Saturday, June 03, 2006

Part II: How to get to Accra

(Sorry for the delay in this posting. If you haven't read the first installment yet, make sure to scroll down and read it first!)

Kete Krachi is a city half-submerged – literally – by history. In the 1960s part of it was inundated after the building of the Akosombo Dam, leading to the creation of one of the world’s largest artificial lakes: the Volta. Some Kete Krachi residents who were unfortunate to be living in the low-lying parts of the city had to relocate, and began building what is now called the New City, which is now the northern part of Kete Krachi. But many of the residents simply left, and the city’s population dropped. It’s an eerie sight to see a grassy area abruptly end at the water’s edge, with no beach transition – it smacks of human intervention in the natural world, and is a permanent reminder of what once was. This sight is further compounded by the graveyard of half-submerged trees that project from the water, grey, withered and gnarled.

But our goal was to take advantage of Lake Volta, to float south down it, so Robin and I began wandering along the shoreline, searching for signs of a boat that could transport us. We were directed to a nearby home, and told to ask for The Captain – who was not difficult to find. He was a large and boisterous man, and announced that his motorboat would be leaving at 4am sharp the next morning, carrying passengers and cargo to a city called “Abo Toase.” I had to write this out phonetically in my guidebook, because the name wasn’t already in my guidebook. Indeed, the book was useless at this stage, which is liberating in a sense. And really, in macro travel (i.e., travel between cities), all you need is a vague direction and a healthy amount of time. We knew that Abo Toase was southward, and we knew it was on the appropriate side of the lake. This is all we needed to know. We told The Captain we’d be there.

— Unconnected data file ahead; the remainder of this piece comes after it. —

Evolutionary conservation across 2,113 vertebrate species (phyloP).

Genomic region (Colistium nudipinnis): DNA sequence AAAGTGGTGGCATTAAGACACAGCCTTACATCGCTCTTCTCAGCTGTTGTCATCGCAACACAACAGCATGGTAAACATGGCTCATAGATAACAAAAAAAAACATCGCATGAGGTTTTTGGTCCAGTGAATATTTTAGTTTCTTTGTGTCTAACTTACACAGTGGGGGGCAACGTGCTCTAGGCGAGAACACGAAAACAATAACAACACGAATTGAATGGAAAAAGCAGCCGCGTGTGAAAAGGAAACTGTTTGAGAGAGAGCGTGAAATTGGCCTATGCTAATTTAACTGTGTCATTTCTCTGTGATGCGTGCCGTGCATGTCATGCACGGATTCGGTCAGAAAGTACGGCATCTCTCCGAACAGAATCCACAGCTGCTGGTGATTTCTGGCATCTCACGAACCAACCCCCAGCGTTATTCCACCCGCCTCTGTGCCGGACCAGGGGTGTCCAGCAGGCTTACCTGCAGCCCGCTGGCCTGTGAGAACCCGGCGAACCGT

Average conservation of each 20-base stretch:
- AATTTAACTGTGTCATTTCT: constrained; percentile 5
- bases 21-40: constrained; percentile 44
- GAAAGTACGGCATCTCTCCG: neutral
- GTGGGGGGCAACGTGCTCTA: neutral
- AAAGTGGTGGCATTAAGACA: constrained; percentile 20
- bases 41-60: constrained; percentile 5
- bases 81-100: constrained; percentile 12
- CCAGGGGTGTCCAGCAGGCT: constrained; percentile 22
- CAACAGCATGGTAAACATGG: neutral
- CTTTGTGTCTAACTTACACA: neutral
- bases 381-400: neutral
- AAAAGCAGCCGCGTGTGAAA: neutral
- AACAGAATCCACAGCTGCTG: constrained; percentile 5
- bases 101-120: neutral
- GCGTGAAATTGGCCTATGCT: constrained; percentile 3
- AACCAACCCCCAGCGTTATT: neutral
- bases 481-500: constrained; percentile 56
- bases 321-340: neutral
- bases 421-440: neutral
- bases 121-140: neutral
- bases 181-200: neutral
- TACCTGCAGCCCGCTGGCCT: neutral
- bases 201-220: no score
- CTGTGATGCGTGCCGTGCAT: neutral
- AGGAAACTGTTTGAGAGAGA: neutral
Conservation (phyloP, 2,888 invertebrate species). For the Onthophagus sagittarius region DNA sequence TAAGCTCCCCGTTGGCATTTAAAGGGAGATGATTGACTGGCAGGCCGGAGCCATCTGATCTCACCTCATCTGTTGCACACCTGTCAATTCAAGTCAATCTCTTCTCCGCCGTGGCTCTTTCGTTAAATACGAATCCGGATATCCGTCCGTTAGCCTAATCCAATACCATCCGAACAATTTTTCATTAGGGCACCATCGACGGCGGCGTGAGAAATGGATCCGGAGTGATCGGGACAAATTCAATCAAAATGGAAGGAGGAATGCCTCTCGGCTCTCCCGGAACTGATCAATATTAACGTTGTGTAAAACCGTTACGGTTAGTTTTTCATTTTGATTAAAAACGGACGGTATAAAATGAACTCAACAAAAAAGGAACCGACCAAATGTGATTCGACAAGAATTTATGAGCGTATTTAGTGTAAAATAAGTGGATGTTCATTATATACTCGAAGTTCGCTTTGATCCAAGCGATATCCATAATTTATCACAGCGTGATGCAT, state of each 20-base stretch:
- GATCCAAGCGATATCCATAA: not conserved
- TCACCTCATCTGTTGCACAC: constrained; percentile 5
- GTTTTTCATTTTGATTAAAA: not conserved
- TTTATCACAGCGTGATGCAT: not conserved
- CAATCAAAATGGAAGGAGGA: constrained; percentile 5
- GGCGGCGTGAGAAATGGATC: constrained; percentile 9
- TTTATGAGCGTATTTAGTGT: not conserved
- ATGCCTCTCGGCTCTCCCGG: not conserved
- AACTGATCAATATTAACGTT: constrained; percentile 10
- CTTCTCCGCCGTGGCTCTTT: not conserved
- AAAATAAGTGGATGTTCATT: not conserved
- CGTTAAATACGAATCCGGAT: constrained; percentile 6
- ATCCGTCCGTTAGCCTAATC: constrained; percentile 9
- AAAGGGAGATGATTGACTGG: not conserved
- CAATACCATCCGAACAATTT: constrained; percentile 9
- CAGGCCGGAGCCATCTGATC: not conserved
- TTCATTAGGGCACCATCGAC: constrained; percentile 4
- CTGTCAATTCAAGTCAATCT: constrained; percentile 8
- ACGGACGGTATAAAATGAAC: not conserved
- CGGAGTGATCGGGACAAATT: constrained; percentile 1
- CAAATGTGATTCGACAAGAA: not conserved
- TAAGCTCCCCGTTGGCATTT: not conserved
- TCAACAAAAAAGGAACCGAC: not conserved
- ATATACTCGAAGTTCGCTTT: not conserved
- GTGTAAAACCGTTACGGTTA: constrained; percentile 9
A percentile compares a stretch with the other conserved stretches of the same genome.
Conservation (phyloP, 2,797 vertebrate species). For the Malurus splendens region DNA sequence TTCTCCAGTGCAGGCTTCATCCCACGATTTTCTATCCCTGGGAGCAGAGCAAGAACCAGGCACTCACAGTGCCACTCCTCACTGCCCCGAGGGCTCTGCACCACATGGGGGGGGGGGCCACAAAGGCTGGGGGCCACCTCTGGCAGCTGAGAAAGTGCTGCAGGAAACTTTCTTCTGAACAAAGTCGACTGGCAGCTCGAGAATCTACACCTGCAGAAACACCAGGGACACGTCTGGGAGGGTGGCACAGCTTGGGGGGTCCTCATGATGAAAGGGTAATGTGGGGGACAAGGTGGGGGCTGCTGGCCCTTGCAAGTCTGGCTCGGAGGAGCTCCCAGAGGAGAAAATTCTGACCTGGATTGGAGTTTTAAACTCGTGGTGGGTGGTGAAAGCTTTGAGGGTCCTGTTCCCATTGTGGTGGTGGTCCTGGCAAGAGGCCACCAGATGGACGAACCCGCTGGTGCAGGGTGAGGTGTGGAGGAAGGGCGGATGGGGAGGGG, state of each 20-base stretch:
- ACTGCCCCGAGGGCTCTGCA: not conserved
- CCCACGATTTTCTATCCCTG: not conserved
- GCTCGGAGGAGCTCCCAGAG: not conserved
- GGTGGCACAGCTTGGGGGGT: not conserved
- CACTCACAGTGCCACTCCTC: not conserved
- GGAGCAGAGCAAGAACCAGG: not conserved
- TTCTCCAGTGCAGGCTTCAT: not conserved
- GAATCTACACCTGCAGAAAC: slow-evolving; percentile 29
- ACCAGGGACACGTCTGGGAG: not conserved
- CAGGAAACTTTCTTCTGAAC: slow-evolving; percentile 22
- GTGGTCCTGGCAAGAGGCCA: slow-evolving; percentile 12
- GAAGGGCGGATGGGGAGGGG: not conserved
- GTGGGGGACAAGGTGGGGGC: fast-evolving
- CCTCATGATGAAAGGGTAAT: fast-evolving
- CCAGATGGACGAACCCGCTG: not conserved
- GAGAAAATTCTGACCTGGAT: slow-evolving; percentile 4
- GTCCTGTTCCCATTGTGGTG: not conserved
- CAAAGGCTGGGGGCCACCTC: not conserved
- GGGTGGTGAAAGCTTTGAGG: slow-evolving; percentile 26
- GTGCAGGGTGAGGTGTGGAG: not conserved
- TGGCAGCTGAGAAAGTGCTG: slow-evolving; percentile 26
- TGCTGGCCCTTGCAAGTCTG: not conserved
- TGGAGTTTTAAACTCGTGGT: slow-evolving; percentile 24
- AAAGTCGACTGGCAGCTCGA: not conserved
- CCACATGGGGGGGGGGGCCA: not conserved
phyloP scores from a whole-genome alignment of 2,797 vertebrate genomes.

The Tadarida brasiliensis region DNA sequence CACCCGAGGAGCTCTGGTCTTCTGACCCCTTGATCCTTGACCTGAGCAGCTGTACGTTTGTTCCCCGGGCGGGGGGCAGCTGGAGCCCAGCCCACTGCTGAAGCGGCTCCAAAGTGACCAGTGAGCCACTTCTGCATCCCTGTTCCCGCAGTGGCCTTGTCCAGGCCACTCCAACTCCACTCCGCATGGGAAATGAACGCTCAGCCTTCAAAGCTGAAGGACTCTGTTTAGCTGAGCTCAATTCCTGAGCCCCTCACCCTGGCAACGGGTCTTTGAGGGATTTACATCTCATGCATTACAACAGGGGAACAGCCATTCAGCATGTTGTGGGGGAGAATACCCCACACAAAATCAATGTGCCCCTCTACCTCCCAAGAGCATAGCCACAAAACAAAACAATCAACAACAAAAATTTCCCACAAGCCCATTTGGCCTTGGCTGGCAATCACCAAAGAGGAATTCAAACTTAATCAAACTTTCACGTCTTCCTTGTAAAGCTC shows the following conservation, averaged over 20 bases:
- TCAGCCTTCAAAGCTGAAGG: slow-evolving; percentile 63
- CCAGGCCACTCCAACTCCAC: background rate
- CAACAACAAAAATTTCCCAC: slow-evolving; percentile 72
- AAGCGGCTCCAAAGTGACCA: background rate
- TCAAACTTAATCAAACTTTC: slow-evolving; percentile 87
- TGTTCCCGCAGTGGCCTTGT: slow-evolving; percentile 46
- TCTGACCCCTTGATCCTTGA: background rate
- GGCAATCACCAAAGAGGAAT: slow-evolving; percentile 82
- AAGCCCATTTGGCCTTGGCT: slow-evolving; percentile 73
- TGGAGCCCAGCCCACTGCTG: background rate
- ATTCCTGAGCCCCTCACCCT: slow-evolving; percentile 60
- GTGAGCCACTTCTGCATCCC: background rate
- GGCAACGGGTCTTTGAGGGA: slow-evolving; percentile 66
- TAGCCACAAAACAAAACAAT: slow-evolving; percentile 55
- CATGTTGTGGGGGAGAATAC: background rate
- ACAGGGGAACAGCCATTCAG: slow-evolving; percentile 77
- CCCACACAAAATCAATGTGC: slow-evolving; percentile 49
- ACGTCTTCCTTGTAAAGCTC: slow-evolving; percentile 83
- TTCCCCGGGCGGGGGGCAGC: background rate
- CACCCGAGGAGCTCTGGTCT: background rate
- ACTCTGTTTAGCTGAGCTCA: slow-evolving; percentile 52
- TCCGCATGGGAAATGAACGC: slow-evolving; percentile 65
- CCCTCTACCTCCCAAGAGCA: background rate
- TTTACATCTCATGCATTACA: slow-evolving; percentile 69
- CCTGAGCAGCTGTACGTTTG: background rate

So we found ourselves, at 4am the next morning, standing on the shoreline, scanning for a ship that would carry us away from Kete Krachi. Straining out eyes against the darkness, we finally spotted a wooden vessel, maybe 20 metres long and three metres wide at its centre, into which cattle were being loaded.

Their method of cattle loading was interesting (at best) and inhumane (by my standards, more accurately). The cows were led to the side of the boat, where poles were braced against the ship, and used to leverage the cows up and over the side, where they were unceremoniously dumped to the bottom. This happened six times, and was followed by the dumping of several sheep and goats. Finally, the humans began piling in: roughly 40 of us at this early hour.
The boat began its slow trek to the south, and promptly stopped 10 minutes in at another port to load more passengers, livestock, and agricultural goods. I experienced a flashback to the first tro-tro ride of our trip – stopping and going was the theme. Indeed, this would be the trend for the duration of the boat trip – following the coast, and stopping every so often at makeshift “boat stops.” The proximity of the coast was reassuring – a quick swim away – given that the boat was becoming more and more loaded down with people and animals and inanimate objects; and with every cow, the water level appeared to be rising just a bit, as the sun’s rays pressed down with increasing strength from above.